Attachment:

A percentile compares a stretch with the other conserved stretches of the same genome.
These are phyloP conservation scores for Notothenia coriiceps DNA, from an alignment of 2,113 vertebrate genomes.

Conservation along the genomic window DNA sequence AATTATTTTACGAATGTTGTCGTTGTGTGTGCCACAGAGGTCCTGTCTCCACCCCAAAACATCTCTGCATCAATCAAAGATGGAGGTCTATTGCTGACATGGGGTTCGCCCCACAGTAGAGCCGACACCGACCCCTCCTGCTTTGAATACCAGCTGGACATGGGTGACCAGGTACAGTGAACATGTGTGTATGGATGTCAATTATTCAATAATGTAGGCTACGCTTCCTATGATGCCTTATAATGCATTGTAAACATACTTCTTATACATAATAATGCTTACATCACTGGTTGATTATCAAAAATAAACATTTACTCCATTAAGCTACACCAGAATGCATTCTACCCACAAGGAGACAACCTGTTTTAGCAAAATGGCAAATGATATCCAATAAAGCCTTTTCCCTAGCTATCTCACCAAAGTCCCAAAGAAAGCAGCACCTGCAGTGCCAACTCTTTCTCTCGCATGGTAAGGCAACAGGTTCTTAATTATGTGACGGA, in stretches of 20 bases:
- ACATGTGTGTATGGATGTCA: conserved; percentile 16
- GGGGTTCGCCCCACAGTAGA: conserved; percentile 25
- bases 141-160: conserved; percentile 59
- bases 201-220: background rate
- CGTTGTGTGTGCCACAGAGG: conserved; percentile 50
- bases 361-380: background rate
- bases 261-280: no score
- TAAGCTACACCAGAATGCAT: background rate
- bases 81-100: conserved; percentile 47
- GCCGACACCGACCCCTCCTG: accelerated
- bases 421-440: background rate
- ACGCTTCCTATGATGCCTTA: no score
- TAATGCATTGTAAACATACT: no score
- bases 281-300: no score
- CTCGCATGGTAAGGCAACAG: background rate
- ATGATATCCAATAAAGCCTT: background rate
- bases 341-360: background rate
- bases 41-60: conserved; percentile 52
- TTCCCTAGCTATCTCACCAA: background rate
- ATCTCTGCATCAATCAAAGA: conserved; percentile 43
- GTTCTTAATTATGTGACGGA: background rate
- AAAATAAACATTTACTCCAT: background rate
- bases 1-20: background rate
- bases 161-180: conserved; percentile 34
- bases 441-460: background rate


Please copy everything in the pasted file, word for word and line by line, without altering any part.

A percentile compares a stretch with the other conserved stretches of the same genome.
These are phyloP conservation scores for Notothenia coriiceps DNA, from an alignment of 2,113 vertebrate genomes.

Conservation along the genomic window DNA sequence AATTATTTTACGAATGTTGTCGTTGTGTGTGCCACAGAGGTCCTGTCTCCACCCCAAAACATCTCTGCATCAATCAAAGATGGAGGTCTATTGCTGACATGGGGTTCGCCCCACAGTAGAGCCGACACCGACCCCTCCTGCTTTGAATACCAGCTGGACATGGGTGACCAGGTACAGTGAACATGTGTGTATGGATGTCAATTATTCAATAATGTAGGCTACGCTTCCTATGATGCCTTATAATGCATTGTAAACATACTTCTTATACATAATAATGCTTACATCACTGGTTGATTATCAAAAATAAACATTTACTCCATTAAGCTACACCAGAATGCATTCTACCCACAAGGAGACAACCTGTTTTAGCAAAATGGCAAATGATATCCAATAAAGCCTTTTCCCTAGCTATCTCACCAAAGTCCCAAAGAAAGCAGCACCTGCAGTGCCAACTCTTTCTCTCGCATGGTAAGGCAACAGGTTCTTAATTATGTGACGGA, in stretches of 20 bases:
- ACATGTGTGTATGGATGTCA: conserved; percentile 16
- GGGGTTCGCCCCACAGTAGA: conserved; percentile 25
- bases 141-160: conserved; percentile 59
- bases 201-220: background rate
- CGTTGTGTGTGCCACAGAGG: conserved; percentile 50
- bases 361-380: background rate
- bases 261-280: no score
- TAAGCTACACCAGAATGCAT: background rate
- bases 81-100: conserved; percentile 47
- GCCGACACCGACCCCTCCTG: accelerated
- bases 421-440: background rate
- ACGCTTCCTATGATGCCTTA: no score
- TAATGCATTGTAAACATACT: no score
- bases 281-300: no score
- CTCGCATGGTAAGGCAACAG: background rate
- ATGATATCCAATAAAGCCTT: background rate
- bases 341-360: background rate
- bases 41-60: conserved; percentile 52
- TTCCCTAGCTATCTCACCAA: background rate
- ATCTCTGCATCAATCAAAGA: conserved; percentile 43
- GTTCTTAATTATGTGACGGA: background rate
- AAAATAAACATTTACTCCAT: background rate
- bases 1-20: background rate
- bases 161-180: conserved; percentile 34
- bases 441-460: background rate